The Illinois Labor Relations Board’s General Counsel recently issued a significant but relatively unnoticed declaratory ruling regarding minimum staffing for police officers.
During negotiations for a successor collective bargaining agreement, the Village responded to the Union’s initial proposal by proposing to remove a provision of the agreement regarding minimum staffing on the basis that it was a permissive subject of bargaining and refused to include the provision in the successor agreement. The Village also asserted during the negotiations that the issue of minimum staffing is not subject to interest arbitration. In response, the Union proposed the status quo asserting that the inclusion of the minimum staffing provision in the prior collective bargaining agreement rendered it a mandatory subject of bargaining.
Prior to an Interest Arbitration hearing in 2017, the Village unilaterally filed a Petition for Declaratory Ruling seeking a determination as to whether a “minimum manning” provision in the parties’ expired collective bargaining agreement concerns a mandatory or permissive subject of bargaining within the meaning of the Illinois Public Labor Relations Act, 5 ILCS 315 (“the Act”), and if it is determined to be permissive, whether the subject can be excluded from interest arbitration. Indeed, Section 7 of the Act mandates parties to bargain over subjects concerning wages, hours, and other conditions of employment. However, some mandatory subjects may also involve matters of inherent managerial authority pursuant to Section 4 of the Act. In addition, Section 2 of the Act prohibits parties from insisting on bargaining to impasse over a subject for which the Act’s impasse resolution procedure provides no means of resolution, and consequently, the restrictions on what can be included in an interest arbitration decision found in Section 14(i) of the Act provide guidance as to what is a mandatory subject of bargaining.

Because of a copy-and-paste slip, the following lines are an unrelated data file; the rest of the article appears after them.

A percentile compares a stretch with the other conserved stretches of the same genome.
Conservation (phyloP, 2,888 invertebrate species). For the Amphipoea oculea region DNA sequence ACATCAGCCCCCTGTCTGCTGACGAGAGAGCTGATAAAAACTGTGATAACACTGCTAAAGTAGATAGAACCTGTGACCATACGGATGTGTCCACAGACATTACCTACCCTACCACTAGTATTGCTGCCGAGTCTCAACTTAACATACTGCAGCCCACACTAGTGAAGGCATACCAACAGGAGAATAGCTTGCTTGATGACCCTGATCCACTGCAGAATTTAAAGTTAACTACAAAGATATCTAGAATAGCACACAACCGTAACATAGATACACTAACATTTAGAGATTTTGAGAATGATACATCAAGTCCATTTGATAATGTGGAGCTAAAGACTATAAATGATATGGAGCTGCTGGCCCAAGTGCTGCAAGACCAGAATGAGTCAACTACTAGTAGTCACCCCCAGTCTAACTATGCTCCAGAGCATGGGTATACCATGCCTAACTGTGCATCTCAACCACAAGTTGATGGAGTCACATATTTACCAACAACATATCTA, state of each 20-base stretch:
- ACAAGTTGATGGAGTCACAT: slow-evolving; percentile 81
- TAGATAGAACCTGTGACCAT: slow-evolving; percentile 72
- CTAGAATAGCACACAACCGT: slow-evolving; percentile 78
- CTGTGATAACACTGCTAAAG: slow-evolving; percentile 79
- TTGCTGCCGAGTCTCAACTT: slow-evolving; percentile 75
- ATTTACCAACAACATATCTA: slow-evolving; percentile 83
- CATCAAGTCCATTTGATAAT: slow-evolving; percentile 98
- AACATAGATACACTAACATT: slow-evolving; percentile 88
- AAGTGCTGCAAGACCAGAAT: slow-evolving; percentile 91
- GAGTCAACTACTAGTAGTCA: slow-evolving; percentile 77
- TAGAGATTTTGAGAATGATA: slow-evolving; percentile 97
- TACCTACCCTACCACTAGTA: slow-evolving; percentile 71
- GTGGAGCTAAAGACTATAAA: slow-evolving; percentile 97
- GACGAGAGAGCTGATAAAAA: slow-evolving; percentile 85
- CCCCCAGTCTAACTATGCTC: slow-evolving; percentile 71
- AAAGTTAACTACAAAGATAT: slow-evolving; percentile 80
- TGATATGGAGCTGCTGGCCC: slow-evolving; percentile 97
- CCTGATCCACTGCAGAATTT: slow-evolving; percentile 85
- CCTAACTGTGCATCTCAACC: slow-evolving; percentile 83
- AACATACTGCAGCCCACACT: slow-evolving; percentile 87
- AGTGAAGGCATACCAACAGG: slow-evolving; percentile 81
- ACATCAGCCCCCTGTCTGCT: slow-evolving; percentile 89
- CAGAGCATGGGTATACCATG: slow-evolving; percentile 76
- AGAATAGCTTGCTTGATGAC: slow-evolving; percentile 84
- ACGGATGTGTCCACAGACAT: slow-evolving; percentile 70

The General Counsel agreed with the Village. In Village of Maywood v. Illinois Council of Police, Case No. S-DR-18-002, the General Counsel ruled that the plain language of Section 14(i) unequivocally prohibits an interest arbitrator from issuing a decision including “minimum manning” for law enforcement. What is more, the General Counsel also found that prior bargaining over a subject does not automatically render the issue a mandatory subject of bargaining. It is important to note that the General Counsel did make clear that Section 14(i) does provide an exception for safety concerns relating to staffing, but there is no indication that any safety concerns were raised by the parties during negotiations or in briefing the issue.
There are several important takeaways from this significant decision. First, minimum staffing for police officers is not a mandatory subject of bargaining. Second, there is an exception to the rule. Unless there is a safety issue that directly relates to minimum staffing, there is no obligation to bargain because it is a permissive subject of bargaining.
We will continue to keep you apprised of any updates regarding decisions issued by both the ILRB and interest arbitrators. Should you have any questions about this decision please contact us.